Monday, November 16, 2009

Share the Knowledge

Our attention is turning relentlessly towards the holidays. I keep wishing it were last April and that I still had a good eight or nine months to complete all the things I set out for myself this year, but no. It's coming on late November. Thanksgiving is around the corner. And I am as far behind as ever.

In truth, the things I am behind in are personal rather than work-related. I still haven't gotten to re-roofing my porch, or losing 15 pounds, or fixing the floor under the freezer in the basement. I haven't ordered next year's firewood or put the winter tires on our cars.

But at work, looking back over the year, I can honestly say there have been some amazing accomplishments.

Though it seems but a distant memory now, it was only a few months since we finished our last commitment to Art Fits Vermont (the Puzzle Project) which, like its predecessor Palettes of Vermont, engaged thousands of Vermonters, and several dozen New Yorkers and Quebecois on a creative, shared, exploration of the cultural ties that bind us. It was only 10 months ago that we selected the 10 artists whose creative output, combined with Lyman Orton's generosity, gave us the 103 works known collectively as "The Art of Action." Similarly, we have enjoyed keeping track of the "Art of Vermont" as it coils its way around the state showing Vermonters in all parts of the state a significant portion of the State's accumulated art collection. (All of these projects are easy to find by noodling around on the Arts Council's website).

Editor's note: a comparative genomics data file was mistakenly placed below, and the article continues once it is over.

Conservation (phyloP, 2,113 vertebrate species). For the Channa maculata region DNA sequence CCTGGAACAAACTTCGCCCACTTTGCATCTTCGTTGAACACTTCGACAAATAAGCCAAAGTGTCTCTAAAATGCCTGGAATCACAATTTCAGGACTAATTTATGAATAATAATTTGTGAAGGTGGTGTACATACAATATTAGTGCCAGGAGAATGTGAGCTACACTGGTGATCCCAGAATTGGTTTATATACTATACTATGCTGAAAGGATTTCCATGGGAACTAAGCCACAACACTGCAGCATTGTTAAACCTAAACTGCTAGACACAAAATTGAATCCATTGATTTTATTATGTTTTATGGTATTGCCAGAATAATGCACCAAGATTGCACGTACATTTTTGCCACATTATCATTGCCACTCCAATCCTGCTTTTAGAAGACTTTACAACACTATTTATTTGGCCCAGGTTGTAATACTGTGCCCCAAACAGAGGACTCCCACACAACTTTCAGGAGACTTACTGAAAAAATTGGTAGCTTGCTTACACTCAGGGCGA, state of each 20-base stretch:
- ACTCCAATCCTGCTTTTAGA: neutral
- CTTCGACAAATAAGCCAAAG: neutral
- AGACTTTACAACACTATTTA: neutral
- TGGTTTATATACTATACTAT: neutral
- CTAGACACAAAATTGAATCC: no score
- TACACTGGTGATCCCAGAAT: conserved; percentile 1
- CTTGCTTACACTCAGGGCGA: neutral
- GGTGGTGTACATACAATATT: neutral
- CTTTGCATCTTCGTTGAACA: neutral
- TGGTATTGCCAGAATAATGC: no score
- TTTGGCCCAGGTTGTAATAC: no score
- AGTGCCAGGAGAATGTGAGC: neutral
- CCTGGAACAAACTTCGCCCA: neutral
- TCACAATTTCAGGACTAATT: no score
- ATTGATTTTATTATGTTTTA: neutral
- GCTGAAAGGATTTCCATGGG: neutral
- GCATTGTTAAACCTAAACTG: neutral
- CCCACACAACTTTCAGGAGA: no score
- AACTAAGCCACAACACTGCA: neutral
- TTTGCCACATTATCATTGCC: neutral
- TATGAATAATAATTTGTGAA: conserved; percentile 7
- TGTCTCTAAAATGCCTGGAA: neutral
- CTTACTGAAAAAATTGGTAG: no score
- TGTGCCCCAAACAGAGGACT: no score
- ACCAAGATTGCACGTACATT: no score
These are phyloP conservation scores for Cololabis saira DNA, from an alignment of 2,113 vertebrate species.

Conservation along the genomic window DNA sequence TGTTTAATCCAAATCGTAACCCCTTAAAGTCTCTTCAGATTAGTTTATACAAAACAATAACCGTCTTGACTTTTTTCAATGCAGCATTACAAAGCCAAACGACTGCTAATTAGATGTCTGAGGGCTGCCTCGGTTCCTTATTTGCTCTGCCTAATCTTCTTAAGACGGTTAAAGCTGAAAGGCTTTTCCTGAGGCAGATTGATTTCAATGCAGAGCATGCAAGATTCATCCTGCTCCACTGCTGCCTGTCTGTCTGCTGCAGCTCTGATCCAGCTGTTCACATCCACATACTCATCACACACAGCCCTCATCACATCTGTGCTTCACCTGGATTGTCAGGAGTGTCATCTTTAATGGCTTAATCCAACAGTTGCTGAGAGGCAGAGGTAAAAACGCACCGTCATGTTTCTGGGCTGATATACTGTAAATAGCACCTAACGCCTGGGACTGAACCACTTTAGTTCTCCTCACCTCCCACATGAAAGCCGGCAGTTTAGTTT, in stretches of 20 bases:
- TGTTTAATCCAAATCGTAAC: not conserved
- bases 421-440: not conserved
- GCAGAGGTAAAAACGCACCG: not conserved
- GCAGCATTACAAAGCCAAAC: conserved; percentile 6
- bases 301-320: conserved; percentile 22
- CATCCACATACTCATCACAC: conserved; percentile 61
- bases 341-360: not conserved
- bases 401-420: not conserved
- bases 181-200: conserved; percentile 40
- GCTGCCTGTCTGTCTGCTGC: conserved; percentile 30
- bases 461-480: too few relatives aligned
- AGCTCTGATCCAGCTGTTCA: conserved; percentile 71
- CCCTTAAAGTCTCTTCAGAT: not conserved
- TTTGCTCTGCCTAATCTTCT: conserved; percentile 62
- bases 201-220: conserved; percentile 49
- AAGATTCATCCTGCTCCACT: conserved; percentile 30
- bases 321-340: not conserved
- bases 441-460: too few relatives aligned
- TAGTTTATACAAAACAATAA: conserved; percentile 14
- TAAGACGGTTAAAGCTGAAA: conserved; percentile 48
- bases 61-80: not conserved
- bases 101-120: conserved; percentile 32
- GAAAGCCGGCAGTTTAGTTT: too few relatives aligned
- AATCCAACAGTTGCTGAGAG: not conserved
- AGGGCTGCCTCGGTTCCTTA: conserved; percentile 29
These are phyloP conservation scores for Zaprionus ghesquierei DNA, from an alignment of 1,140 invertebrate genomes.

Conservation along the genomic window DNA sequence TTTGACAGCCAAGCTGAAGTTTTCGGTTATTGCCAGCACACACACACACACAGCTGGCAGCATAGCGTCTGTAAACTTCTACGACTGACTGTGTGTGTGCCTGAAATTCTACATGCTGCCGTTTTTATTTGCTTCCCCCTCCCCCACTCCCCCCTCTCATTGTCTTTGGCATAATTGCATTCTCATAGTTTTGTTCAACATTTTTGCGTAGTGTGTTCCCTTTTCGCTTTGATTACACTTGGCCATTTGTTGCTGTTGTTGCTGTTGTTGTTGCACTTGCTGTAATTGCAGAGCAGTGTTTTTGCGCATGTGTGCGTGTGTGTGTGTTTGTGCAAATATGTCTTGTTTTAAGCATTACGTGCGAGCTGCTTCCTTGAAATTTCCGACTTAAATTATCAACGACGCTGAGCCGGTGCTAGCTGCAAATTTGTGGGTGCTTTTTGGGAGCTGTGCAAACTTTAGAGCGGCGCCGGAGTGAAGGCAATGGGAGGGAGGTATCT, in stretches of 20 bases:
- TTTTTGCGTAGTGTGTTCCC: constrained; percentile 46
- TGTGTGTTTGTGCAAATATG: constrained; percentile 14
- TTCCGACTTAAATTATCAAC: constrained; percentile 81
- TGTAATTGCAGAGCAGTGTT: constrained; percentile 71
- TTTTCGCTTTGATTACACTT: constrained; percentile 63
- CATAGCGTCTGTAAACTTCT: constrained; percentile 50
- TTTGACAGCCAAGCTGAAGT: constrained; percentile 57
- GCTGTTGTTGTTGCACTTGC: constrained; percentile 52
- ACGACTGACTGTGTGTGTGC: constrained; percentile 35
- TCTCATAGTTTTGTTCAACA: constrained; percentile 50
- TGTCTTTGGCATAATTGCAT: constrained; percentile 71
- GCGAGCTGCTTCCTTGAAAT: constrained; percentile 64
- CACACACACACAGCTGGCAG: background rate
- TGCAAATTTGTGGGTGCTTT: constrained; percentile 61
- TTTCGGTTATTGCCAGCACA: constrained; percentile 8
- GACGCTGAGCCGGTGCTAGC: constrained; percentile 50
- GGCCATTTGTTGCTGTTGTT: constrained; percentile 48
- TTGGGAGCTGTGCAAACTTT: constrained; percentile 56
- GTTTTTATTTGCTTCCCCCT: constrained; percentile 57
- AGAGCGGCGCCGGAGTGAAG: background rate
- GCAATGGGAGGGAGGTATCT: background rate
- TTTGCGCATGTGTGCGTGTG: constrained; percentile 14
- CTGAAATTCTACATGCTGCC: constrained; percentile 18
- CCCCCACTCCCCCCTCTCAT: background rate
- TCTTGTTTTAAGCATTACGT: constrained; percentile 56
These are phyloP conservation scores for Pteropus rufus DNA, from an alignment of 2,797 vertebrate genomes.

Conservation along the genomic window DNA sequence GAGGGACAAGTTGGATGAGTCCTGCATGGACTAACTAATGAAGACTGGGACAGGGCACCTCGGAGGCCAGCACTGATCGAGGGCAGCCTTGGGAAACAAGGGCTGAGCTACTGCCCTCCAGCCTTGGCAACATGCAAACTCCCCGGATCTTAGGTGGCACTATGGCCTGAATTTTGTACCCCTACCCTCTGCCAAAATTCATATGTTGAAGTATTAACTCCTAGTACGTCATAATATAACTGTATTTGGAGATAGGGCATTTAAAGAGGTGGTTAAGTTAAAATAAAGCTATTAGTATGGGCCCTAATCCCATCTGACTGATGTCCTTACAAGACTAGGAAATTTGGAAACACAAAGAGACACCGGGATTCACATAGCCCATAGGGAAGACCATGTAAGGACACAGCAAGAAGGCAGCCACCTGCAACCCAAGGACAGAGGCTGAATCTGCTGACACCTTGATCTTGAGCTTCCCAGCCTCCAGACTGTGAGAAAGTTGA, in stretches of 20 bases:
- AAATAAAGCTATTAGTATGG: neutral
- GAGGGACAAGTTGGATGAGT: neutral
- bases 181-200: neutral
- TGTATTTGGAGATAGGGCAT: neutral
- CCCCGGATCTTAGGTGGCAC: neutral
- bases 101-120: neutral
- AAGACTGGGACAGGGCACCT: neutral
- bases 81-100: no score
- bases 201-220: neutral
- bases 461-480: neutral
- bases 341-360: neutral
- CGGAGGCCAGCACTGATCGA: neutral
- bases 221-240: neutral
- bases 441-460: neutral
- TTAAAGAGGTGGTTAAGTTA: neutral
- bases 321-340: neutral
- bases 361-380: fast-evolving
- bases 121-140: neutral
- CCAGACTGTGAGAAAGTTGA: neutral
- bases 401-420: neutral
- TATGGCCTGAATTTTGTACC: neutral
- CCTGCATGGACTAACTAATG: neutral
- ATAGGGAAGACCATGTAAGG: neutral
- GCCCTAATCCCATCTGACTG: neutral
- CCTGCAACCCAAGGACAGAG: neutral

But to be honest, one of the most heart-warming things we are doing is going to launch in about two weeks. As of today we have nearly 90 works of art and craft donated to "doing our pART"--the Council's auction to benefit the Vermont Food Bank.

It has been so great to meet so many artists as they bring their works in to the Council; to talk to them about their experiences and to hear how nice it is for them to be able to share their work to support a good cause.

Listening to their stories, it seems like an appropriate time of year for us all to share some of our stories. Please consider this posting to be an invitation to anyone reading this (especially if you are in Vermont) to share some of the great things you are doing/or have done over the course of this past year. It can be an organizational or personal story; it can be about something you have participated in directly, or something you know is happening in your community. Or it could be a really cool idea that simply should be shared.

Scroll down, leave a comment, and depending on the response, I'll revisit some of your highlights in a future post.

In the meantime, Happy Thanksgiving!

Monday, November 2, 2009

Eight Places to Visit in St. Johnsbury

The Arts Council held its fall retreat in St. Johnsbury recently, and if our experience there is any indication, people living in or planning to visit the Northeast Kingdom have a lot to look forward to in the coming years.